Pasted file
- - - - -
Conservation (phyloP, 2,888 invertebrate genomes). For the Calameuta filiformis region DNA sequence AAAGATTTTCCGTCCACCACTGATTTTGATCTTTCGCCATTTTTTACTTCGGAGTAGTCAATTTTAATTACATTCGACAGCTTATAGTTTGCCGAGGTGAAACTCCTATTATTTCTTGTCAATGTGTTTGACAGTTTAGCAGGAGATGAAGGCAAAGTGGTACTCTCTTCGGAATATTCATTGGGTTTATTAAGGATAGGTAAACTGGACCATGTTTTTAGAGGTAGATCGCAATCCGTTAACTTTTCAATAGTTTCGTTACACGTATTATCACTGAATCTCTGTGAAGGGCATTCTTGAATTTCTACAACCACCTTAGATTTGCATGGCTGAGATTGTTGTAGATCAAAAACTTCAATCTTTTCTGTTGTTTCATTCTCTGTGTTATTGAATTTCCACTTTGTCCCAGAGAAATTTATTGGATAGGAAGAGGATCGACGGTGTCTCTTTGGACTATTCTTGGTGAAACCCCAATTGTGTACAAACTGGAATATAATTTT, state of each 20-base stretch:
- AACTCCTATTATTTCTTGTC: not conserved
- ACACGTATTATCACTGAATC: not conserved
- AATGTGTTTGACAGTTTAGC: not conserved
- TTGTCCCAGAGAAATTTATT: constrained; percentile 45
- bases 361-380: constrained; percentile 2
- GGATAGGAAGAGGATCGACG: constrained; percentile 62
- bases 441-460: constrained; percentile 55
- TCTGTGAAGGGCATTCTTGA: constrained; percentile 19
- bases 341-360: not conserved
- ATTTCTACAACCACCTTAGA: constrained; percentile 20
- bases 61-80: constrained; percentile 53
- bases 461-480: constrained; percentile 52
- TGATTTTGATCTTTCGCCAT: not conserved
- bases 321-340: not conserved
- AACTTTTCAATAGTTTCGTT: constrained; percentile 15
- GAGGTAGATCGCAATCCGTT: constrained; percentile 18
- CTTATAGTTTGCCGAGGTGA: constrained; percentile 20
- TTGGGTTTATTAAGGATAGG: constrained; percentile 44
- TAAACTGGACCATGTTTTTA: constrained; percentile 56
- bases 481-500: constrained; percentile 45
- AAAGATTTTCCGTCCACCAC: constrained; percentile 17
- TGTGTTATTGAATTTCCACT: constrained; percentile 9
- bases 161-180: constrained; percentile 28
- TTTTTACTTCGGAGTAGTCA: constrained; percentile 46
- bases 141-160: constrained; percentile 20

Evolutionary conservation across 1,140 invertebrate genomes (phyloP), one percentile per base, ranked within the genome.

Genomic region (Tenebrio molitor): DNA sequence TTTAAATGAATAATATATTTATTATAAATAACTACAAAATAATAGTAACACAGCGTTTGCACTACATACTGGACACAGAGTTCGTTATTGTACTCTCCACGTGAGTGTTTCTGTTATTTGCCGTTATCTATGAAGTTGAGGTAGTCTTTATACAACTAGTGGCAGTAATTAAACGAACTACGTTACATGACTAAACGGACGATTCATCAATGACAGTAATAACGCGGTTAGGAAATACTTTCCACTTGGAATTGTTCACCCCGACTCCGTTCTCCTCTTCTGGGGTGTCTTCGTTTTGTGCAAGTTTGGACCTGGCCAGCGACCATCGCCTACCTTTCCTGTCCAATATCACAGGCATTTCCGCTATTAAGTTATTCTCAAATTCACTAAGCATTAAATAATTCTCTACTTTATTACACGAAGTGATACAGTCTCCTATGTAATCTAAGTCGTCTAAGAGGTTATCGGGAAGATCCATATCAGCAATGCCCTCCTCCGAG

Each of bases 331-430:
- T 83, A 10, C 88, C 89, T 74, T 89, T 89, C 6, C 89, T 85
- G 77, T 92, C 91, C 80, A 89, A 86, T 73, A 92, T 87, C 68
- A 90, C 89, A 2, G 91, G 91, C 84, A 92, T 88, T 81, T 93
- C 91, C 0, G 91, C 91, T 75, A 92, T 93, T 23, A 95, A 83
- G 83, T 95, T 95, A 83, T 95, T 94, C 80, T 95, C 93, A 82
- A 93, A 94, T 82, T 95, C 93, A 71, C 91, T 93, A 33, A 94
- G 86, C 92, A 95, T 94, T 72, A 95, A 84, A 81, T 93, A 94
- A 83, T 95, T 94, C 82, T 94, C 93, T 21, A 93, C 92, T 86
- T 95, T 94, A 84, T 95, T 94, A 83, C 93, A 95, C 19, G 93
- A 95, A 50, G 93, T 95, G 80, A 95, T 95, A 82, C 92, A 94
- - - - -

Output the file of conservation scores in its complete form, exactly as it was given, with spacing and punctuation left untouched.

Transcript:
Conservation (phyloP, 2,888 invertebrate genomes). For the Calameuta filiformis region DNA sequence AAAGATTTTCCGTCCACCACTGATTTTGATCTTTCGCCATTTTTTACTTCGGAGTAGTCAATTTTAATTACATTCGACAGCTTATAGTTTGCCGAGGTGAAACTCCTATTATTTCTTGTCAATGTGTTTGACAGTTTAGCAGGAGATGAAGGCAAAGTGGTACTCTCTTCGGAATATTCATTGGGTTTATTAAGGATAGGTAAACTGGACCATGTTTTTAGAGGTAGATCGCAATCCGTTAACTTTTCAATAGTTTCGTTACACGTATTATCACTGAATCTCTGTGAAGGGCATTCTTGAATTTCTACAACCACCTTAGATTTGCATGGCTGAGATTGTTGTAGATCAAAAACTTCAATCTTTTCTGTTGTTTCATTCTCTGTGTTATTGAATTTCCACTTTGTCCCAGAGAAATTTATTGGATAGGAAGAGGATCGACGGTGTCTCTTTGGACTATTCTTGGTGAAACCCCAATTGTGTACAAACTGGAATATAATTTT, state of each 20-base stretch:
- AACTCCTATTATTTCTTGTC: not conserved
- ACACGTATTATCACTGAATC: not conserved
- AATGTGTTTGACAGTTTAGC: not conserved
- TTGTCCCAGAGAAATTTATT: constrained; percentile 45
- bases 361-380: constrained; percentile 2
- GGATAGGAAGAGGATCGACG: constrained; percentile 62
- bases 441-460: constrained; percentile 55
- TCTGTGAAGGGCATTCTTGA: constrained; percentile 19
- bases 341-360: not conserved
- ATTTCTACAACCACCTTAGA: constrained; percentile 20
- bases 61-80: constrained; percentile 53
- bases 461-480: constrained; percentile 52
- TGATTTTGATCTTTCGCCAT: not conserved
- bases 321-340: not conserved
- AACTTTTCAATAGTTTCGTT: constrained; percentile 15
- GAGGTAGATCGCAATCCGTT: constrained; percentile 18
- CTTATAGTTTGCCGAGGTGA: constrained; percentile 20
- TTGGGTTTATTAAGGATAGG: constrained; percentile 44
- TAAACTGGACCATGTTTTTA: constrained; percentile 56
- bases 481-500: constrained; percentile 45
- AAAGATTTTCCGTCCACCAC: constrained; percentile 17
- TGTGTTATTGAATTTCCACT: constrained; percentile 9
- bases 161-180: constrained; percentile 28
- TTTTTACTTCGGAGTAGTCA: constrained; percentile 46
- bases 141-160: constrained; percentile 20

Evolutionary conservation across 1,140 invertebrate genomes (phyloP), one percentile per base, ranked within the genome.

Genomic region (Tenebrio molitor): DNA sequence TTTAAATGAATAATATATTTATTATAAATAACTACAAAATAATAGTAACACAGCGTTTGCACTACATACTGGACACAGAGTTCGTTATTGTACTCTCCACGTGAGTGTTTCTGTTATTTGCCGTTATCTATGAAGTTGAGGTAGTCTTTATACAACTAGTGGCAGTAATTAAACGAACTACGTTACATGACTAAACGGACGATTCATCAATGACAGTAATAACGCGGTTAGGAAATACTTTCCACTTGGAATTGTTCACCCCGACTCCGTTCTCCTCTTCTGGGGTGTCTTCGTTTTGTGCAAGTTTGGACCTGGCCAGCGACCATCGCCTACCTTTCCTGTCCAATATCACAGGCATTTCCGCTATTAAGTTATTCTCAAATTCACTAAGCATTAAATAATTCTCTACTTTATTACACGAAGTGATACAGTCTCCTATGTAATCTAAGTCGTCTAAGAGGTTATCGGGAAGATCCATATCAGCAATGCCCTCCTCCGAG

Each of bases 331-430:
- T 83, A 10, C 88, C 89, T 74, T 89, T 89, C 6, C 89, T 85
- G 77, T 92, C 91, C 80, A 89, A 86, T 73, A 92, T 87, C 68
- A 90, C 89, A 2, G 91, G 91, C 84, A 92, T 88, T 81, T 93
- C 91, C 0, G 91, C 91, T 75, A 92, T 93, T 23, A 95, A 83
- G 83, T 95, T 95, A 83, T 95, T 94, C 80, T 95, C 93, A 82
- A 93, A 94, T 82, T 95, C 93, A 71, C 91, T 93, A 33, A 94
- G 86, C 92, A 95, T 94, T 72, A 95, A 84, A 81, T 93, A 94
- A 83, T 95, T 94, C 82, T 94, C 93, T 21, A 93, C 92, T 86
- T 95, T 94, A 84, T 95, T 94, A 83, C 93, A 95, C 19, G 93
- A 95, A 50, G 93, T 95, G 80, A 95, T 95, A 82, C 92, A 94